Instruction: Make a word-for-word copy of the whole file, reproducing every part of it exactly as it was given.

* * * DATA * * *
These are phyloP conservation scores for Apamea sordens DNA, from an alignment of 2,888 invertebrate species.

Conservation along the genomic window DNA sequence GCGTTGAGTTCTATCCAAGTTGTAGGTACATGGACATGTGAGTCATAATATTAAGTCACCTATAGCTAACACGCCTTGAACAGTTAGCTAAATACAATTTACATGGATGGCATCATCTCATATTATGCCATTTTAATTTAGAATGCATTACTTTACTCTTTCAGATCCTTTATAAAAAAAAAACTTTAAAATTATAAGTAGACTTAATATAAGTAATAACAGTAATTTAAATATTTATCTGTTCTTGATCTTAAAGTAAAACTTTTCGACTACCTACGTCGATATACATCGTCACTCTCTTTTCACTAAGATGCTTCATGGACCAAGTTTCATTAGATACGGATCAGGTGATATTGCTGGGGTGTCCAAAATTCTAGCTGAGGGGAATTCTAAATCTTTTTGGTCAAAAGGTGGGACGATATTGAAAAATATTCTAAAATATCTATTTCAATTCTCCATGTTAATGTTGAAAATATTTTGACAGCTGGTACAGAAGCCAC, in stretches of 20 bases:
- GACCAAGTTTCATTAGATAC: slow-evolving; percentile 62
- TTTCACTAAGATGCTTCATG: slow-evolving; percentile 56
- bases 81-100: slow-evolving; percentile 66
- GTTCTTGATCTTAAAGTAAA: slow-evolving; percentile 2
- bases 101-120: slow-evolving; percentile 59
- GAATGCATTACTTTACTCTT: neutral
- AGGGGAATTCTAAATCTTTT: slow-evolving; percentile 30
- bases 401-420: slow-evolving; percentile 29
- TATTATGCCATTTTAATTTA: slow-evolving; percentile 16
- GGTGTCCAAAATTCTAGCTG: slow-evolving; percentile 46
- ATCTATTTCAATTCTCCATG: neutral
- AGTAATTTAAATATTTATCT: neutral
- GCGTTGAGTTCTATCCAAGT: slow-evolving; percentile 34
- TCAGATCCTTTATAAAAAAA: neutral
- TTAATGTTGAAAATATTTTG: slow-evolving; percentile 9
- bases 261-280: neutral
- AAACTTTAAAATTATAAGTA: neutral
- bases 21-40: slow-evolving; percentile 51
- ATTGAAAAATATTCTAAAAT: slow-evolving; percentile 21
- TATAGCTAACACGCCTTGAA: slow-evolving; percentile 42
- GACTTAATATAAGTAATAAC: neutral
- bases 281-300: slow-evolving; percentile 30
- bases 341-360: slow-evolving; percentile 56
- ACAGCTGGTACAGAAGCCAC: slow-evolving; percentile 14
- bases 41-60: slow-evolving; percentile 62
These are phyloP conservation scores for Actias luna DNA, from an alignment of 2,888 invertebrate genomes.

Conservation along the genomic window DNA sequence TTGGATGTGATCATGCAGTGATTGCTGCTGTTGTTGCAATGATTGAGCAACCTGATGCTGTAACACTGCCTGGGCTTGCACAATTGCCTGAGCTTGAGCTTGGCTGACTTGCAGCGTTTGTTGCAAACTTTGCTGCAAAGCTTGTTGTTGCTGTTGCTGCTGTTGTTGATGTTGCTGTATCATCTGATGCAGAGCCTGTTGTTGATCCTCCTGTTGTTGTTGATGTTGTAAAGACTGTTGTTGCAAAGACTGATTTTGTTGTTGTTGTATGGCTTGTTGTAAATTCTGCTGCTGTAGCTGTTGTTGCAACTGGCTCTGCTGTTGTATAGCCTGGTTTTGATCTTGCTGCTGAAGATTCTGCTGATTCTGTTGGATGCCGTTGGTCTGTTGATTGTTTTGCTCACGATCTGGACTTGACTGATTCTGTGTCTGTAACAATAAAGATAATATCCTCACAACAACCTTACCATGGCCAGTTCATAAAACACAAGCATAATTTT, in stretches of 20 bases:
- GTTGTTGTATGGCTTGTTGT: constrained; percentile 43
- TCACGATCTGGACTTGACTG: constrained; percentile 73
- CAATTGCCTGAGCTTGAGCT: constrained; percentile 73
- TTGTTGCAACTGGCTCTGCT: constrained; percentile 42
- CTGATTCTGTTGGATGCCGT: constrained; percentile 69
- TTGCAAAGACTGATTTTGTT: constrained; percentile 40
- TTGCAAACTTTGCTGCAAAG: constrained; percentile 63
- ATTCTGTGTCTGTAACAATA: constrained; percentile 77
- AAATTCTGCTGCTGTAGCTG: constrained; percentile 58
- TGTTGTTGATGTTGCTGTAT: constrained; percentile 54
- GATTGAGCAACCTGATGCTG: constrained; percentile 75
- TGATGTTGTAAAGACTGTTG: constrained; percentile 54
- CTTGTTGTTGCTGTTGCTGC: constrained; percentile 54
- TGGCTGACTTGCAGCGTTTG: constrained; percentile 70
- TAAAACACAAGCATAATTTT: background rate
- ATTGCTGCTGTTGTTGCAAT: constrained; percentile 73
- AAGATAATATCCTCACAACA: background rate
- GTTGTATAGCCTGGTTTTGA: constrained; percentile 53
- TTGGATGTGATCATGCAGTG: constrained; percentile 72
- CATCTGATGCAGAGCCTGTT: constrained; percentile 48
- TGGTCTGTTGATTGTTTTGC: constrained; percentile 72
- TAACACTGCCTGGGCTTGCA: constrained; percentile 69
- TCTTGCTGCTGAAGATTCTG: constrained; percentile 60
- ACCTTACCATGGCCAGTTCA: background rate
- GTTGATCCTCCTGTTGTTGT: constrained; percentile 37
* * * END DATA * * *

These are phyloP conservation scores for Apamea sordens DNA, from an alignment of 2,888 invertebrate species.

Conservation along the genomic window DNA sequence GCGTTGAGTTCTATCCAAGTTGTAGGTACATGGACATGTGAGTCATAATATTAAGTCACCTATAGCTAACACGCCTTGAACAGTTAGCTAAATACAATTTACATGGATGGCATCATCTCATATTATGCCATTTTAATTTAGAATGCATTACTTTACTCTTTCAGATCCTTTATAAAAAAAAAACTTTAAAATTATAAGTAGACTTAATATAAGTAATAACAGTAATTTAAATATTTATCTGTTCTTGATCTTAAAGTAAAACTTTTCGACTACCTACGTCGATATACATCGTCACTCTCTTTTCACTAAGATGCTTCATGGACCAAGTTTCATTAGATACGGATCAGGTGATATTGCTGGGGTGTCCAAAATTCTAGCTGAGGGGAATTCTAAATCTTTTTGGTCAAAAGGTGGGACGATATTGAAAAATATTCTAAAATATCTATTTCAATTCTCCATGTTAATGTTGAAAATATTTTGACAGCTGGTACAGAAGCCAC, in stretches of 20 bases:
- GACCAAGTTTCATTAGATAC: slow-evolving; percentile 62
- TTTCACTAAGATGCTTCATG: slow-evolving; percentile 56
- bases 81-100: slow-evolving; percentile 66
- GTTCTTGATCTTAAAGTAAA: slow-evolving; percentile 2
- bases 101-120: slow-evolving; percentile 59
- GAATGCATTACTTTACTCTT: neutral
- AGGGGAATTCTAAATCTTTT: slow-evolving; percentile 30
- bases 401-420: slow-evolving; percentile 29
- TATTATGCCATTTTAATTTA: slow-evolving; percentile 16
- GGTGTCCAAAATTCTAGCTG: slow-evolving; percentile 46
- ATCTATTTCAATTCTCCATG: neutral
- AGTAATTTAAATATTTATCT: neutral
- GCGTTGAGTTCTATCCAAGT: slow-evolving; percentile 34
- TCAGATCCTTTATAAAAAAA: neutral
- TTAATGTTGAAAATATTTTG: slow-evolving; percentile 9
- bases 261-280: neutral
- AAACTTTAAAATTATAAGTA: neutral
- bases 21-40: slow-evolving; percentile 51
- ATTGAAAAATATTCTAAAAT: slow-evolving; percentile 21
- TATAGCTAACACGCCTTGAA: slow-evolving; percentile 42
- GACTTAATATAAGTAATAAC: neutral
- bases 281-300: slow-evolving; percentile 30
- bases 341-360: slow-evolving; percentile 56
- ACAGCTGGTACAGAAGCCAC: slow-evolving; percentile 14
- bases 41-60: slow-evolving; percentile 62
These are phyloP conservation scores for Actias luna DNA, from an alignment of 2,888 invertebrate genomes.

Conservation along the genomic window DNA sequence TTGGATGTGATCATGCAGTGATTGCTGCTGTTGTTGCAATGATTGAGCAACCTGATGCTGTAACACTGCCTGGGCTTGCACAATTGCCTGAGCTTGAGCTTGGCTGACTTGCAGCGTTTGTTGCAAACTTTGCTGCAAAGCTTGTTGTTGCTGTTGCTGCTGTTGTTGATGTTGCTGTATCATCTGATGCAGAGCCTGTTGTTGATCCTCCTGTTGTTGTTGATGTTGTAAAGACTGTTGTTGCAAAGACTGATTTTGTTGTTGTTGTATGGCTTGTTGTAAATTCTGCTGCTGTAGCTGTTGTTGCAACTGGCTCTGCTGTTGTATAGCCTGGTTTTGATCTTGCTGCTGAAGATTCTGCTGATTCTGTTGGATGCCGTTGGTCTGTTGATTGTTTTGCTCACGATCTGGACTTGACTGATTCTGTGTCTGTAACAATAAAGATAATATCCTCACAACAACCTTACCATGGCCAGTTCATAAAACACAAGCATAATTTT, in stretches of 20 bases:
- GTTGTTGTATGGCTTGTTGT: constrained; percentile 43
- TCACGATCTGGACTTGACTG: constrained; percentile 73
- CAATTGCCTGAGCTTGAGCT: constrained; percentile 73
- TTGTTGCAACTGGCTCTGCT: constrained; percentile 42
- CTGATTCTGTTGGATGCCGT: constrained; percentile 69
- TTGCAAAGACTGATTTTGTT: constrained; percentile 40
- TTGCAAACTTTGCTGCAAAG: constrained; percentile 63
- ATTCTGTGTCTGTAACAATA: constrained; percentile 77
- AAATTCTGCTGCTGTAGCTG: constrained; percentile 58
- TGTTGTTGATGTTGCTGTAT: constrained; percentile 54
- GATTGAGCAACCTGATGCTG: constrained; percentile 75
- TGATGTTGTAAAGACTGTTG: constrained; percentile 54
- CTTGTTGTTGCTGTTGCTGC: constrained; percentile 54
- TGGCTGACTTGCAGCGTTTG: constrained; percentile 70
- TAAAACACAAGCATAATTTT: background rate
- ATTGCTGCTGTTGTTGCAAT: constrained; percentile 73
- AAGATAATATCCTCACAACA: background rate
- GTTGTATAGCCTGGTTTTGA: constrained; percentile 53
- TTGGATGTGATCATGCAGTG: constrained; percentile 72
- CATCTGATGCAGAGCCTGTT: constrained; percentile 48
- TGGTCTGTTGATTGTTTTGC: constrained; percentile 72
- TAACACTGCCTGGGCTTGCA: constrained; percentile 69
- TCTTGCTGCTGAAGATTCTG: constrained; percentile 60
- ACCTTACCATGGCCAGTTCA: background rate
- GTTGATCCTCCTGTTGTTGT: constrained; percentile 37